The Falklands

I’m not an expert on the subject, but I’m inclined to oppose the Administration’s stance of neutrality on whether the Falklands should remain British or be returned to Argentina.

I’m not moved by more-than-150-year-old territorial claims: When the residents of a territory that has long belonged to one country want to live in their homes as citizens of that country, I think they have a powerful moral claim to so live, regardless of who was right or wrong in the 1840s. There may be exceptions to this principle, for instance if continued status-quo-preserving popular sovereignty poses a serious national security threat to others, or risks serious oppression of a minority group within the territory, but these seem inapplicable here. (There is also a complicated question of what happens when popular sovereignty would undo a longstanding status quo, for instance when the Basques want independence from Spain, but that too is not applicable here.)

Moreover, the British are our close allies who are fighting alongside us in Afghanistan, and who had fought recently alongside us in Iraq; it seems to me we have some obligation of loyalty to them. And while sometimes loyalty must yield to morality, this is an area where loyalty to friends, the preservation of the territorial status quo, and the moral force of popular sovereignty seem to me to point in the same direction, for reasons I just mentioned.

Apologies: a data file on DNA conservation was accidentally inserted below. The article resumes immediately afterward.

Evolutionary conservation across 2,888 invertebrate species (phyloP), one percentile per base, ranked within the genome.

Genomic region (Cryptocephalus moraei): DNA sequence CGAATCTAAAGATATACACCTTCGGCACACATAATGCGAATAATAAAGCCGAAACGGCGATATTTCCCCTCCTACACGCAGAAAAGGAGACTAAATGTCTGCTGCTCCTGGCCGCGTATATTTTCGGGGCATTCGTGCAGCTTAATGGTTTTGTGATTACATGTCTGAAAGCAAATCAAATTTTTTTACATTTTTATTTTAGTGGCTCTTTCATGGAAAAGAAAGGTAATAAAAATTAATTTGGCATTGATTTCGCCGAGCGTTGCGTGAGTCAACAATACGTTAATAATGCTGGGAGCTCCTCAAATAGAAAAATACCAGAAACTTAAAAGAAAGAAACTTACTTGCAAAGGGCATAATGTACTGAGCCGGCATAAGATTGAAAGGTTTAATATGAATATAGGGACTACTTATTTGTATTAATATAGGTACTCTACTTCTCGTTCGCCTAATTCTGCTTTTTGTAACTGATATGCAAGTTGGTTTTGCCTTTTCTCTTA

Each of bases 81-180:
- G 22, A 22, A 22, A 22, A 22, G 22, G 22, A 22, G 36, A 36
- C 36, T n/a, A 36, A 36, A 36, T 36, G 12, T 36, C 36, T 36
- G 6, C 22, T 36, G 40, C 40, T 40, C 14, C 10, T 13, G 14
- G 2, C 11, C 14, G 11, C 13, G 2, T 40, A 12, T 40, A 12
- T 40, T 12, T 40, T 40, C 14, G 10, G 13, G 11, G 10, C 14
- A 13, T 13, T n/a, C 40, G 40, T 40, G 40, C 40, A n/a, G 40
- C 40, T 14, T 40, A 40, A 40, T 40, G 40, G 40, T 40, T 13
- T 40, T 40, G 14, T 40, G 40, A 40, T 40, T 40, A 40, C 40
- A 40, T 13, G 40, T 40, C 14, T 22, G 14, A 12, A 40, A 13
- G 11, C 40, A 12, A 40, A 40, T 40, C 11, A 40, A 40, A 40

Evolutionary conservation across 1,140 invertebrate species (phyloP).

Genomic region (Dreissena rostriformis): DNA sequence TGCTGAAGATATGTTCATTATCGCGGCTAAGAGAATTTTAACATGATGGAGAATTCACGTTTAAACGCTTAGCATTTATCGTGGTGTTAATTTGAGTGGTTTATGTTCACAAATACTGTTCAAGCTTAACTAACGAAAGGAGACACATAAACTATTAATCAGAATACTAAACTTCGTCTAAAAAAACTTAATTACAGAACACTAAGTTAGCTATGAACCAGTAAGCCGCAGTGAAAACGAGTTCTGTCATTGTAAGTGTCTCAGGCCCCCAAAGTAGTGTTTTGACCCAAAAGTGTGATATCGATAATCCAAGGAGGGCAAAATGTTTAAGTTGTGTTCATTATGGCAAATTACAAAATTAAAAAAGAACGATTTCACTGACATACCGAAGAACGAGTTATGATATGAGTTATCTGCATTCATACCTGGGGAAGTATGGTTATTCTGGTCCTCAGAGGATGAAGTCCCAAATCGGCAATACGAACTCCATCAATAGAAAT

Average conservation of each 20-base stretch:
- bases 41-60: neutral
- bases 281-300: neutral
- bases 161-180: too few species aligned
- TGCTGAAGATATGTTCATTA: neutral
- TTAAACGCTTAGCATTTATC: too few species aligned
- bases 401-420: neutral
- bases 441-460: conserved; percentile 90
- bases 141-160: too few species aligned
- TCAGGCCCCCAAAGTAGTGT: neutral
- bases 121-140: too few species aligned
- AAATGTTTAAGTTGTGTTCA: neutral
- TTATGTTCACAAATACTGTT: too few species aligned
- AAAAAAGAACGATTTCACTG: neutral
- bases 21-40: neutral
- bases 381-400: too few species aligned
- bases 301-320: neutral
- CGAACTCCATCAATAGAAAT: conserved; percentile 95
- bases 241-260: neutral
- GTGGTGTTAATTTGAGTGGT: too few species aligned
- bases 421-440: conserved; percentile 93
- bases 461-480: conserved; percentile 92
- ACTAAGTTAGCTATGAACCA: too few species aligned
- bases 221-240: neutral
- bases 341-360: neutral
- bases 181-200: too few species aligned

To be sure, we also want to be on friendly terms with the Argentinians. And I can imagine situations where dire national needs can trump both loyalty and morality. Purity is not always possible in international relations. But this just doesn’t seem to me to be one such case. Indeed, I would think that loyalty to our closest friends would be more in our national self-interest than neutrality aimed at wooing future friends.

For a forceful criticism of the Administration’s stance from a British perspective, see Nile Gardiner (Telegraph). Thanks to InstaPundit for the pointer.